By CRISTINA JANNEY
The ARC of the Central Plains announced its goal of creating an accessible recreation complex in Hays during a Hays Area Chamber of Commerce event Friday.
The complex would include a playground, splash pad and baseball diamond.
The proposed $1.6 million project would be paid for through a fundraising campaign that will ramp up this fall, and the organizers hope to break ground on the first phase of the project by mid-2019. The first phase would be the playground, then the ball diamond and then the splash pad. Start and completion of the project is contingent on fundraising.
The ARC is working with the city parks department on the project and will likely present to the city commission in the coming weeks. They are suggesting two locations for the park—one at Aubel Bickle Park and the other at Seven Hills-Optimist Park, which is in northwest Hays. Seven Hills is the ARC’s preferred location. It already has a shelter house and bathrooms. However, they do not know if parking would need to be added. The current park only has on-street parking.
No tax dollars will go toward this project. The ARC has set up a separate fund for its fundraising efforts for the project under its non-profit status. The group developing the park hopes to eventually gift the park to the city of Hays when it is completed.
The cost quoted for the park includes a turnkey facility. This includes landscaping, cost of equipment and labor.
Sarah Meitner of the Northwest Kansas Down Syndrome Society and mother of 4-year-old Abe who has Down syndrome, has been a champion of the project.
When Abe was a toddler, his physical abilities mirrored those of his peers. However, now Abe, who has hypotonia, has difficulty moving his muscles. His brain sends signals to his muscles about how and when to move, but sometimes those signals are delayed or he retains stiffness. He does not have the core strength to climb and swing like his peers.
“What we would like to create is something that he could explore independently and feel that sense of empowerment while doing so and play collaboratively with his siblings or with other kids who are there,” Meitner said. “They won’t necessarily notice that he is a little bit slower and he is jumping a little bit lower.”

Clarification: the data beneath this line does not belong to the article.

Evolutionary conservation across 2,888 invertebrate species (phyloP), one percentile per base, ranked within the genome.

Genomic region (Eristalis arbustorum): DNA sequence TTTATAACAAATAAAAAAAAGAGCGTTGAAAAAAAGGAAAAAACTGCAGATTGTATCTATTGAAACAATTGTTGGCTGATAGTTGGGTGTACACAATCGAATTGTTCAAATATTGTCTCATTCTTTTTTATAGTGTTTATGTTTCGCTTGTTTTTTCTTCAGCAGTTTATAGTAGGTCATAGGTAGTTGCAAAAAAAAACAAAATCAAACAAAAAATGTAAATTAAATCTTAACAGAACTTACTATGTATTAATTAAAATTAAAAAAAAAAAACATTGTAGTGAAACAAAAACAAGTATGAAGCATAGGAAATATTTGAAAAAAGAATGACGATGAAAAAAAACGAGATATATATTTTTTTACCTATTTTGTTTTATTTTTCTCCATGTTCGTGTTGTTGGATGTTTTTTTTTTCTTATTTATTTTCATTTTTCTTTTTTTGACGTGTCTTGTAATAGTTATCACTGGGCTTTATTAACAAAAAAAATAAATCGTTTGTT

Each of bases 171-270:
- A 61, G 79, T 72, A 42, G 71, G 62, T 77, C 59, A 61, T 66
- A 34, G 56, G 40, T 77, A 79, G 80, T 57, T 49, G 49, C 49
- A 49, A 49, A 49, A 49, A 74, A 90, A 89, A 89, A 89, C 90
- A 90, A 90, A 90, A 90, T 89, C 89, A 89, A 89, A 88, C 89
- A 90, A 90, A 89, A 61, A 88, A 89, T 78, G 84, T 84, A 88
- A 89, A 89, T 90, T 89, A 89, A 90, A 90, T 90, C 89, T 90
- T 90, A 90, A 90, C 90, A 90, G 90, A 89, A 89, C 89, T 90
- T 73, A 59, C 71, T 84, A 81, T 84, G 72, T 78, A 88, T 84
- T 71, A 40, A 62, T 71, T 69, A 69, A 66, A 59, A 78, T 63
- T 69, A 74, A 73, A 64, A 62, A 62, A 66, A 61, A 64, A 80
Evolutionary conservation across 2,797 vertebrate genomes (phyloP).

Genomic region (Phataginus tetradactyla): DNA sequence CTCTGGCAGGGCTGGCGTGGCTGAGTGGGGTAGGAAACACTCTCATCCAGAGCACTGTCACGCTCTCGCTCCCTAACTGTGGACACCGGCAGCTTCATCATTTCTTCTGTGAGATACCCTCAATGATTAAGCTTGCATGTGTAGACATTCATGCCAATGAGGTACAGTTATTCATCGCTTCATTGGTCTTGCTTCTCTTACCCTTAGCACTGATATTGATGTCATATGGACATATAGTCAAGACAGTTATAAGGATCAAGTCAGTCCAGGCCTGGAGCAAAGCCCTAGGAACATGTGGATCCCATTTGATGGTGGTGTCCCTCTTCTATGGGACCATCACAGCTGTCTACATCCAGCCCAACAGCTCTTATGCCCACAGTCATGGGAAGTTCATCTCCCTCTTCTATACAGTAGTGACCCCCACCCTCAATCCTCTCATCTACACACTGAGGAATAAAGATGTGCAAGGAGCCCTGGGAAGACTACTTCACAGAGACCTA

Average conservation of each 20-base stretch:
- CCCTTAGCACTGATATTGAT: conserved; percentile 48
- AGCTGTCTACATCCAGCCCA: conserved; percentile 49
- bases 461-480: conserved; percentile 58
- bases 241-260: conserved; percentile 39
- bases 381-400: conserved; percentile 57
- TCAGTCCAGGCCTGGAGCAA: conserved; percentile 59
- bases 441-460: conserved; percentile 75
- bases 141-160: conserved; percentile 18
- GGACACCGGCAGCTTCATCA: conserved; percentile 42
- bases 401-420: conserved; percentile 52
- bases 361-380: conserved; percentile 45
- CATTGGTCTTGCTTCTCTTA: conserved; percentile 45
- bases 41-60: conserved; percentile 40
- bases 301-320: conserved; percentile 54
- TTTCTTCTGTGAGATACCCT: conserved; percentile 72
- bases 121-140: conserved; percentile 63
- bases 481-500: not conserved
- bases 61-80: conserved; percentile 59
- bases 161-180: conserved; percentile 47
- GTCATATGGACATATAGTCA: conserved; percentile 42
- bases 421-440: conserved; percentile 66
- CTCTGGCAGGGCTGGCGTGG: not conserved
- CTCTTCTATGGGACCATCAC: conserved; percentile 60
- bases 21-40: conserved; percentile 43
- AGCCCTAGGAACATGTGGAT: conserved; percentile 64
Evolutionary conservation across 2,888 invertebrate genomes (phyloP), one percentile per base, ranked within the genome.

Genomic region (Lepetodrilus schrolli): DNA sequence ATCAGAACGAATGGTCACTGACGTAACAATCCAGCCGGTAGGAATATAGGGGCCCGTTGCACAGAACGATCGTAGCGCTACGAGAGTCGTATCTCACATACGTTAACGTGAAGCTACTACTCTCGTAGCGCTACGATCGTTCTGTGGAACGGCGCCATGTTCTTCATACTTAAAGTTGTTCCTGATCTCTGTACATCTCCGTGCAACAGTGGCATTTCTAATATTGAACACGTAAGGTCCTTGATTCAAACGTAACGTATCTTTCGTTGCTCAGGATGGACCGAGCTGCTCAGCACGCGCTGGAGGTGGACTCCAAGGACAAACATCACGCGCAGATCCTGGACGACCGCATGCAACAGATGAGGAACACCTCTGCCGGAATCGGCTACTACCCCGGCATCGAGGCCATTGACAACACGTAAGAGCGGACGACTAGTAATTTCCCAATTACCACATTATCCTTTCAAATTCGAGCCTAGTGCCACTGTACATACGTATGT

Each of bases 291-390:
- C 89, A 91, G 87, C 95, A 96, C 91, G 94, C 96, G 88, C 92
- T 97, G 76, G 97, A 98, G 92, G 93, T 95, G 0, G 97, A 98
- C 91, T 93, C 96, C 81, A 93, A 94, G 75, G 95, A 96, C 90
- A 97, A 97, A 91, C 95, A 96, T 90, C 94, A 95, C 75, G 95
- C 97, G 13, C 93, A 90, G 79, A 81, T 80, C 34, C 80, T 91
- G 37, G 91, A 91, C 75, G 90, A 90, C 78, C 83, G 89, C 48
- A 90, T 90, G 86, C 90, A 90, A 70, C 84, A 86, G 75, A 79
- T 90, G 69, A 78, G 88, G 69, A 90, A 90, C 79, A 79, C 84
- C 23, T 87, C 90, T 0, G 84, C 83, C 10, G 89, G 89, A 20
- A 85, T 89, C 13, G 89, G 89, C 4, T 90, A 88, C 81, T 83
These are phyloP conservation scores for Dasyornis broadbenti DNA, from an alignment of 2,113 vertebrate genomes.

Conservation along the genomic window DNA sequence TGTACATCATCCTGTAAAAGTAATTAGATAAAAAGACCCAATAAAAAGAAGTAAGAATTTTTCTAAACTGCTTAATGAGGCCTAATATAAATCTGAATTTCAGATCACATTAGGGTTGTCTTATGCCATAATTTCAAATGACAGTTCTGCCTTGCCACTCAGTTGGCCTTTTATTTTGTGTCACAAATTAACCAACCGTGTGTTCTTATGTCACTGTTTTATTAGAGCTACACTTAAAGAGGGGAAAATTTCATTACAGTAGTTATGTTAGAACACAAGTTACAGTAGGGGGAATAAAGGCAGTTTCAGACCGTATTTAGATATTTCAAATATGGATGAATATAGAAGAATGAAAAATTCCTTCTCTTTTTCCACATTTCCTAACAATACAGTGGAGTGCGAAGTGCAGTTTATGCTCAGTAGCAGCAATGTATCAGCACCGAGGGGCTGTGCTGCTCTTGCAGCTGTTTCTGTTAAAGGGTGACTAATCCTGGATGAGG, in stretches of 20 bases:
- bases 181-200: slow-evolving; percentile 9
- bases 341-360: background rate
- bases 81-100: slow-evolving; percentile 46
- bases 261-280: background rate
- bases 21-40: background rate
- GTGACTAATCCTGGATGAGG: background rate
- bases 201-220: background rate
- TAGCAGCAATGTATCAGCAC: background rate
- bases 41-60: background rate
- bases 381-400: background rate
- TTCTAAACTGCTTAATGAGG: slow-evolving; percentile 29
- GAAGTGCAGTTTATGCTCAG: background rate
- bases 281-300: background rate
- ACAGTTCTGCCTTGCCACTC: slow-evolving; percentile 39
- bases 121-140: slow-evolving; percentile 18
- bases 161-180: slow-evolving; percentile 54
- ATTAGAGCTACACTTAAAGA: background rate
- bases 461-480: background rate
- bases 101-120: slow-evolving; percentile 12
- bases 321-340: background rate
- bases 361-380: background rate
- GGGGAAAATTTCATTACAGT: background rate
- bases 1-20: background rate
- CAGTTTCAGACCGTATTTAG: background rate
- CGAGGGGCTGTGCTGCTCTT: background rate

Abe is not alone. There are about 1,400 people with disabilities in the community who could also use this park.
“The impact of play is not just for fun,” Meitner said. “The impact for [Abe] when he plays, it is gross motor skill development, it’s cognition development, it’s fine motor [development] and therapy uses. There are really a host of benefits that can make this even more important.”
The recreation complex would be the only one of its kind in western Kansas and on the Interstate 70 corridor between Kansas City and Denver. Brent Kaiser, ARC director of activities, said he envisioned the park being a destination spot for people from all over the area who come to Hays to shop, do business and for recreation.
All the parks in Hays have wood or rubber chips, which are considered ADA compliant, but Meitner noted they can be difficult for people who use wheelchairs or walkers or who have limited mobility to maneuver in. The playground will have a rubber pad. The ball diamond will have turf with bases level with the ground to prevent tripping hazards for people with limited mobility.
Last year, the ARC started a co-ed softball team, but Kaiser said some ARC participants can’t play because of the uneven fields. The choice was made to use turf so all players in the community could use the space for games and practices.
“I would like to reach as many people as possible in this community, and an inclusive baseball field would be a big part of that,” Kaiser said.
The recreation complex would not only have accessible surfaces, it would have ramps, shaded areas, sensory elements and a shaded quieter area for children who have autism and may be easily over stimulated by sound and bright lights.
“We want to reiterate this complex is not just for children and adults with disabilities,” Meitner said. “This is for children and adults with all abilities, so they can play together. We don’t want anyone to feel excluded. We don’t want whoever in their house to say, ‘We don’t need a park for those people with disabilities.’ That is not it. This is bringing something new and exciting to our community for the whole community.”
The group is looking at using an ag and oil theme in the park to promote Hays. Kaiser talked about some of the features the group is seeking to install in the park. Some possibilities include slides with rollers and overhead hand holds to allow someone to slide without friction, a disabled accessible merry-go-round, monkey bars that are height accessible for people in wheelchairs and various types of swings for people with physical limitations.
Kaiser showed three types of swings: a harness swing, a disc swing in which someone can lie down, and a face-to-face swing. The group is shying away from wheelchair swings, because people can be injured if they are hit with the swing, and they can be pinching hazards.
Other features will generate light or music.
Various features can be built side by side with features for able-bodied peers, such as monkey bars or swings. Side-by-side play has been found beneficial to children with disabilities, Kaiser said.
The splash pad will use recirculated water to preserve water resources.
Any amount will be taken as a donation for the recreation complex. However, sponsorship opportunities are available. They start at $500 and go up from there. The ARC will also be seeking letters of support for the rec complex to submit as they apply for grants and go before the Hays City Commission for approval.